Madere v. Compass Bank

Filing 82

ORDER GRANTING IN PART AND DENYING IN PART 72 Motion to Compel. Signed by Judge Andrew W. Austin. (kkc, )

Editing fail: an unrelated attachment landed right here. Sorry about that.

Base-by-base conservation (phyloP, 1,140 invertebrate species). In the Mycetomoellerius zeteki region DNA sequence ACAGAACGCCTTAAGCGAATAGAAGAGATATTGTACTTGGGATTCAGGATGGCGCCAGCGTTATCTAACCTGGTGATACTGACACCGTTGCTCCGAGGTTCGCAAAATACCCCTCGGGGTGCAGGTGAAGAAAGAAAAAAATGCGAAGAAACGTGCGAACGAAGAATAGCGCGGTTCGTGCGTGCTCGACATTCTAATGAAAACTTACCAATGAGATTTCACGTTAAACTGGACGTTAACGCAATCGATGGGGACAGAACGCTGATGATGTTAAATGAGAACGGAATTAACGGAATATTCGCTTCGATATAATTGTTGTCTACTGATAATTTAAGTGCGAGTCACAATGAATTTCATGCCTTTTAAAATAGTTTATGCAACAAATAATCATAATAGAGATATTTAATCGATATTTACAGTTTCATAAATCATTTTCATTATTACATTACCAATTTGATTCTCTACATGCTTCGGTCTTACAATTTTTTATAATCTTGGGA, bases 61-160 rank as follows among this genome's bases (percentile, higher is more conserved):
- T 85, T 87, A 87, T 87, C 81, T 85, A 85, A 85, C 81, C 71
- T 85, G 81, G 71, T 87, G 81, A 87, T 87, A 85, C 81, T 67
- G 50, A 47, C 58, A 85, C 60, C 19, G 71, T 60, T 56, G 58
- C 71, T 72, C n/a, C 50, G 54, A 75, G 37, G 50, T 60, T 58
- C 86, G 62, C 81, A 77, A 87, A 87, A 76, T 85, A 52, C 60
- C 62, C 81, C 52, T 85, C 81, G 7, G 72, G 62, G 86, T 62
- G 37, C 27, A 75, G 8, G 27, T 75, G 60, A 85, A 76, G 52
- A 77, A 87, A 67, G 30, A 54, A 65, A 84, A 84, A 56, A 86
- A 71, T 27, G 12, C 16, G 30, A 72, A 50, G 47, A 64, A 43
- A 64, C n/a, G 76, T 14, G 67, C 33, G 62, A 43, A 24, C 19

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IN THE UNITED STATES DISTRICT COURT FOR THE WESTERN DISTRICT OF TEXAS AUSTIN DIVISION KIM MADERE V. COMPASS BANK § § § § § A-10-CV-812 AWA ORDER Before the Court are Plaintiff’s Opposed Motion to Compel Compliance with Discovery Order (Clerk’s Doc. No. 72); Defendant Compass Bank’s Response (Clerk’s Doc. No. 73); Plaintiff’s Reply (Clerk’s Doc. No. 76); and Defendant’s Sur-Reply (Clerk’s Doc. No. 81). On April 2, 2012, the court held a hearing on the Plaintiff’s motion. I. Background Plaintiff Kim Madere filed suit against Compass Bank after Compass Bank fired her. She claims that Compass Bank fired her because she took leave under the Family and Medical Leave Act (FMLA), and, unlike other employees who were laid off, Compass Bank did not rehire her because she took FMLA leave. The case was tried to a jury and Compass Bank prevailed, with the jury finding that Compass Bank did not fire Madere or fail to rehire her because she took FMLA leave. During trial, one of Madere’s strategies was to attack Compass Bank’s justification for not rehiring her. On this issue, Compass bank called Bianca Ramos as a witness. Ramos testified that she made the decision not to rehire Madere, and she did not consider Madere qualified to be a branch manager because Madere’s only previous experience as a bank manager was too remote in time and was with a credit union, not a bank. To contradict this testimony, Madere attempted to introduce evidence that the employees who received branch manager positions after her layoff were less qualified than she was for those positions. Before trial, the parties had a discovery dispute over which employee files Compass Bank must produce to Madere, the result of which was the Court ordereing Compass Bank to turn over documents on several groups of employees. Madere claims that after trial it learned that Compass Bank did not comply with the Court’s order, which she claims prevented her from effectively crossexamining Ramos. Madere now moves for the Court to enforce its previous order and to grant her additional discovery. She seeks the applications and resumes for all branch managers who worked for Compass Bank in the Austin area in 2009 and the first quarter of 2010. She also seeks any correspondence from Bianca Ramos to these employees. Although the original motion to compel—and corresponding order—only dealt with documents related to branch managers working in 2009, Madere also seeks documents from the first quarter of 2010 to ensure that she obtains documents for anyone hired in late 2009, for whom the hiring paperwork was not completed until 2010. Compass Bank opposes Madere’s request on two grounds: (1) the files are not relevant because the employees are not similarly situated to Madere; and (2) Madere never requested such a broad category of documents. Compass also contends that these issues are untimely, and should have been raised before trial. II. Previous Motion to Compel In August of 2011, Madere filed a motion to compel. Among other matters not relevant here, Madere requested that the Court require Compass Bank to produce documents responsive to two requests for production: • the “applications and resumes of any branch manager that was hired in the Austin area (including surrounding counties) in 2009.” Third Request for Production # 4; and 2 • the “applications and resumes of any [business banking officer] that was hired in the Austin area (including the surrounding counties) in 2009.” Fourth Request for Production # 3. The Court granted Madere’s motion in part and denied it in part. Clerk’s Doc. No. 33. The discussion in the order on this point is brief. The Court described the documents in issue as “personnel files of business banking officers and branch managers Compass Bank either did not terminate, terminated and then rehired, or simply hired after the bank fired Madere.” Id. at 2. After describing the documents as stated, the Court ruled that: The Court GRANTS Madere’s request for the personnel files of the BBOs and branch managers. At the hearing, Compass Bank’s counsel stated that the number of relevant people was approximately 15 people. This information may be relevant to Madere’s claim, as she must demonstrate that similarly-situated employees were treated differently. Therefore, the Court ORDERS Compass Bank to produce these personnel files. Id. Madere contends that Compass Bank failed to comply with this order. Compass Bank contends that it fully complied, and any failure to do so stems from a misunderstanding—in either event, Compass Bank asserts that if it had produced more documents, it would not have affected the trial. Finally, Compass contends that these issues should have been raised before trial. III. Analysis It appears to the Court that Compass Bank failed to comply fully with the Court’s order. In its response, Compass Bank states that it “produced the fifteen personnel files that Madere requested in her Fourth RFP No. 2. These are the only personnel files that Madere requested and the only personnel files that Madere asked the Court to compel Compass to produce.” Response at 3. This is inaccurate. Madere’s motion to compel requested those files, but also requested the applications and resumes of branch manager and BBOs hired in the Austin area (including surrounding counties) 3 in 2009. The court ordered Compass Bank to produce the personnel files of BBOs and branch managers, described in the order as “business banking officers and branch managers Compass Bank either did not terminate, terminated and then rehired, or simply hired after the bank fired Madere.” This is a much larger set of employees. Although the court mentioned “approximately 15 people,” that figure came from Compass Bank’s representation that about 15 people fit the description. Apparently, that was not an accurate estimation. Compass Bank justified its limited production by claiming that only a few personnel files were relevant to Madere’s claim. It claims to have “produced the personnel files, including the resumes and applications, of the individuals hired into the two positions that Madere applied for in 2009, the BCM [Banking Center Manager] position in Georgetown and the DRE position.” It considered those two positions “the only job openings on which Madere could rely for her failure to hire claim,” so it did not have to produce other files. But the Court’s order was broader than this, as it required Compass Bank to produce the personnel files for all managers hired in 2009. Compass Bank further justified its failure to produce files based on its narrow view of the term “hired.” Compass Bank “did not produce the personnel files of then-current Compass employees who were either demoted or promoted into BCM positions in 2009 in Austin area locations because they were not new hires, and it did not consider them responsive to either Madere’s discovery requests or the Court’s October 28th Order.” Response at 4. And Compass Bank did not produce the files of Guaranty Bank branch managers “who became Compass BCMs effective August 2009 when Compass acquired Guaranty Bank.” Id. Eliminating BCMs who were promoted or demoted into their position takes too narrow a view of “hired.” While Madere worked for Compass Bank, she could only have become a BCM via 4 a promotion or demotion, as Compass Bank would not have fired her and then immediately rehired her for such a change. Instead, it would have simply transferred her into the position. The case is the same for any other Compass employee. Viewed in light of the Court’s order to produce the files of “business banking officers and branch managers Compass Bank either did not terminate, terminated and then rehired, or simply hired after the bank fired Madere,” Compass Bank should have used a more liberal definition of “hired” than it did. At a minimum, if Compass Bank believed that such a narrow reading was warranted, it should have sought clarification from the Court.1 Compass Bank did not produce all of the documents ordered by the court. And its reasons do not justify its noncompliance. Although Compass Bank claims that the employees were not similarly situated, the Court concluded otherwise, stating in its order that “[t]his information may be relevant to Madere’s claim, as she must demonstrate that similarly-situated employees were treated differently.” If Compass Bank wanted to exclude the files from trial, it could have filed a motion in limine or raised a trial objection. Further, Compass Bank’s focus on what Madere requested skips over a more relevant question: What did the Court order? Finally, with regard to Plaintiff’s timeliness in filing this motion, the Court rejects Compass’ argument. While the Court certainly would prefer to always have these matters resolved before a jury trial, it also is sensitive to punishing a party because it did not complain loudly and quickly enough to another party’s transgression. As the evidence at the hearing demonstrated, Plaintiff’s counsel was attempting to obtain compliance throughout the weekend preceding trial, and reasonably 1 The Court agrees with Compass Bank that Madere was not entitled to the files of BCMs hired in 2010, as Madere did not request them, and the Court did not order them produced. Further, the Court agrees that the personnel files of Guaranty Bank managers employed at the time of Compass’ acquisition of Guaranty were not within the scope of the Court’s order, and thus Compass did not fail to comply with the order by not producing those files. 5 believed that he had received all of the documents by the time trial commenced. Because the parties never had a detailed discussion of what was—and more importantly, was not—being produced, it could not have been apparent to Plaintiff’s counsel that he had something to complain about until after trial. Accordingly, the Court HEREBY GRANTS IN PART AND DENIES IN PART Plaintiff’s Opposed Motion to Compel Compliance with Discovery Order (Clerk’s Doc. No. 72). For each branch manager hired in 2009, Compass Bank must produce their resume and application, as well as any correspondence to them from Bianca Ramos. Compass Bank is explicitly directed to include new people from outside Compass Bank, transfers from other Compass Bank branch manager positions, and anyone promoted or demoted into a branch manager position. Compass Bank is not required to produce the documents for branch managers from Guaranty Bank, nor for BCMs were hired in 2010. For the geographical area, Compass Bank shall use the 30 branch locations its website defines as the Austin area. See Exhibit 14 to Plaintiff’s Motion. All such files shall be produced to Plaintiff’s counsel by May 4, 2012. SIGNED this 16th day of April, 2012. _____________________________________ ANDREW W. AUSTIN UNITED STATES MAGISTRATE JUDGE 6